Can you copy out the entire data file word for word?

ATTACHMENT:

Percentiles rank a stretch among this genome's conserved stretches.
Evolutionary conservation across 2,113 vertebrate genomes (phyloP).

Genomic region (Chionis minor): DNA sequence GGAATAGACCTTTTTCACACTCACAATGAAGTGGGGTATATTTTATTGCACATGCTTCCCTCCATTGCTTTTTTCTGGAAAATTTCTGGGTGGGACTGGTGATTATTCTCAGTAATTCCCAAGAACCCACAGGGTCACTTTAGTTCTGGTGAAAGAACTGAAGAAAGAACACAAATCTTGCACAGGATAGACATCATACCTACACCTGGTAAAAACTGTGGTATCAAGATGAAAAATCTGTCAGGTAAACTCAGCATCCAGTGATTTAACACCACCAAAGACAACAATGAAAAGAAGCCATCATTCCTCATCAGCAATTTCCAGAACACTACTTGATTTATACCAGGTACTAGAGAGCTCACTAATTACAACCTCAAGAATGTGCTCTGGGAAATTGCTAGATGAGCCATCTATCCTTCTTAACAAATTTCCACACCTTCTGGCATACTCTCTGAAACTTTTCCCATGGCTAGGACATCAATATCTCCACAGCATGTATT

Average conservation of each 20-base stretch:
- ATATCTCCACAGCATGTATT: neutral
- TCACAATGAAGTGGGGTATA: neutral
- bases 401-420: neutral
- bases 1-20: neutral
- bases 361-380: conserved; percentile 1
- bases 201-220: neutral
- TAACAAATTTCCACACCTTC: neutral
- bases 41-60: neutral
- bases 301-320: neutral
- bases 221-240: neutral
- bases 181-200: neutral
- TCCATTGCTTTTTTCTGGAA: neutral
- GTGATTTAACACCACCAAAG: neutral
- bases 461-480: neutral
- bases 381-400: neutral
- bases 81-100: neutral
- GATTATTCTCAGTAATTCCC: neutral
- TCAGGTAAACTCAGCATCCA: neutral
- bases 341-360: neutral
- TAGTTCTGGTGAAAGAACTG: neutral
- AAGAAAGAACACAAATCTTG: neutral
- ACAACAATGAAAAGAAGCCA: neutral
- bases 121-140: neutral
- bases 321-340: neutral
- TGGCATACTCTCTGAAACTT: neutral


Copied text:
Percentiles rank a stretch among this genome's conserved stretches.
Evolutionary conservation across 2,113 vertebrate genomes (phyloP).

Genomic region (Chionis minor): DNA sequence GGAATAGACCTTTTTCACACTCACAATGAAGTGGGGTATATTTTATTGCACATGCTTCCCTCCATTGCTTTTTTCTGGAAAATTTCTGGGTGGGACTGGTGATTATTCTCAGTAATTCCCAAGAACCCACAGGGTCACTTTAGTTCTGGTGAAAGAACTGAAGAAAGAACACAAATCTTGCACAGGATAGACATCATACCTACACCTGGTAAAAACTGTGGTATCAAGATGAAAAATCTGTCAGGTAAACTCAGCATCCAGTGATTTAACACCACCAAAGACAACAATGAAAAGAAGCCATCATTCCTCATCAGCAATTTCCAGAACACTACTTGATTTATACCAGGTACTAGAGAGCTCACTAATTACAACCTCAAGAATGTGCTCTGGGAAATTGCTAGATGAGCCATCTATCCTTCTTAACAAATTTCCACACCTTCTGGCATACTCTCTGAAACTTTTCCCATGGCTAGGACATCAATATCTCCACAGCATGTATT

Average conservation of each 20-base stretch:
- ATATCTCCACAGCATGTATT: neutral
- TCACAATGAAGTGGGGTATA: neutral
- bases 401-420: neutral
- bases 1-20: neutral
- bases 361-380: conserved; percentile 1
- bases 201-220: neutral
- TAACAAATTTCCACACCTTC: neutral
- bases 41-60: neutral
- bases 301-320: neutral
- bases 221-240: neutral
- bases 181-200: neutral
- TCCATTGCTTTTTTCTGGAA: neutral
- GTGATTTAACACCACCAAAG: neutral
- bases 461-480: neutral
- bases 381-400: neutral
- bases 81-100: neutral
- GATTATTCTCAGTAATTCCC: neutral
- TCAGGTAAACTCAGCATCCA: neutral
- bases 341-360: neutral
- TAGTTCTGGTGAAAGAACTG: neutral
- AAGAAAGAACACAAATCTTG: neutral
- ACAACAATGAAAAGAAGCCA: neutral
- bases 121-140: neutral
- bases 321-340: neutral
- TGGCATACTCTCTGAAACTT: neutral